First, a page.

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Mississauga faces significant deficit, needs tough decision – Mayor

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Shady Salah – Media in Toronto
Mississauga Mayor Bonnie Crombie said on Wednesday that the city will be facing a significant deficit, which could reach 100 million dollars, because of the COVID-19 crisis. “Like all Canadian municipalities Mississauga will be facing a significant deficit, depending on how long distancing measures are in place. We know that to the end of June, we’ll have a $60 million deficit. And this puts us in a very tight spot financially,” Mayor Crombie said at her press conference along with Dr. Lawrence Loh, who is the medical officer of health at the region Peel, Fire Chief Tim Beckett, the leader of Emergency Operations Centre team, Gary Kent, Commissioner of Corporate Services and Mohammed Fakih, president and CEO of Paramount Fine Foods.

“We will have to make some very tough decisions moving forward. The reality is, unlike the feds or the province municipalities are not legally permitted to run deficits. We get 60% of our funding from the property tax. The other money comes from revenues from our transit and recreation and transit of course is reduced right now, and recreational facilities are closed. My message is clear cities do not have the revenue tools or the fiscal firepower to get through this on our own. I’m calling on both the federal and provincial governments to help us weather the storm. By providing relief for municipalities in the coming months, both the federal and the Ontario government have done tremendous work to date to respond to the pandemic. And I really want to thank them for their efforts. I’ve spoken to hundreds of residents, businesses, and community organisations, they are behind us, and they will work with us as we move forward towards recovery. Much of that planning is already underway.”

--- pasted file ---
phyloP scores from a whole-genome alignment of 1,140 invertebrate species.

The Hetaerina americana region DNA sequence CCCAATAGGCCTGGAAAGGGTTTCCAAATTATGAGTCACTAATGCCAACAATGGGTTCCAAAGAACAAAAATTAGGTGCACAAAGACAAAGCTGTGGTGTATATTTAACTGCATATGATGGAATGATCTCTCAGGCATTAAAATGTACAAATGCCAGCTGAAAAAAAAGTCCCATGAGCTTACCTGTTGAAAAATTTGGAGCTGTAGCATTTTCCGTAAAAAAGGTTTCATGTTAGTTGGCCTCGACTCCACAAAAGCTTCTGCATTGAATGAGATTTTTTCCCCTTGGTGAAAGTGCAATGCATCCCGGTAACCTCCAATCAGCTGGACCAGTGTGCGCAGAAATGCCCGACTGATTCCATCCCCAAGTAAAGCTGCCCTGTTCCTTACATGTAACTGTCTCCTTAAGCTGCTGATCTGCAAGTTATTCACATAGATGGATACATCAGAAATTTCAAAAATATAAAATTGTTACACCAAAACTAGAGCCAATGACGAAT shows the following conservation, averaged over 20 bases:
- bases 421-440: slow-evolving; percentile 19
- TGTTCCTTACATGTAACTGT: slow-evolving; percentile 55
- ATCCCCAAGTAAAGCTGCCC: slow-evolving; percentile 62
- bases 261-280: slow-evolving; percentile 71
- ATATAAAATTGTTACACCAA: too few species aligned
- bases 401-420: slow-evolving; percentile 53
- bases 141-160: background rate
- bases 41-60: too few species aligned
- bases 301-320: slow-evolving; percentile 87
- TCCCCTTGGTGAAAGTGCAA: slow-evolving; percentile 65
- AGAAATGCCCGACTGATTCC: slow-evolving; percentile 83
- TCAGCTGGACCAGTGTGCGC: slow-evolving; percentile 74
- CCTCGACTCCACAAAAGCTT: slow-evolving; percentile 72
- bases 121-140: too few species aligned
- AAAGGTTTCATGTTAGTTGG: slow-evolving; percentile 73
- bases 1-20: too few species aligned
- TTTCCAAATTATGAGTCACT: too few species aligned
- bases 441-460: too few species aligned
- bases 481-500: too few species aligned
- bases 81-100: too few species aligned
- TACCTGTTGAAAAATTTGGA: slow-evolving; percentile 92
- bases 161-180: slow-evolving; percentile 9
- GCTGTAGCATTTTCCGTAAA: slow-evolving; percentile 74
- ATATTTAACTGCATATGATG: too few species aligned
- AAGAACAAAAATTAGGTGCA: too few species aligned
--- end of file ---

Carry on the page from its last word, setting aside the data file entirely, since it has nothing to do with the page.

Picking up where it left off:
Responding to a question from MEDIAinTORNOTO, regarding the possibility of calling on the foreign and international-trained doctors to join forces amid the fight against the COVID-19, the Mayor said “physicians that have to approve all new doctors, doctors in the province and I would hope that many are in the process of doing so I know that many long medical students have been co-opted so that they too can assist in our efforts, whether it’s analysing test results or existing in hospitals.”

For his part, Dr. Loh said “this is actually an area that we are actively looking at public health and I also know is being actively discussed at the provincial level, public health, Ontario just recently issued a notice that they are, they are putting together, volunteer services that can assist public health units, both in terms of case and contract management as well as administrative tasks around provincial databases and entry. I imagine that as the response to COVID-19 progresses, the need for additional support so will grow and I really do think a centralised all of province approach is probably the best way to ensure that skilled volunteers such as international medical graduates are appropriately on boarded and brought in to support the response.”

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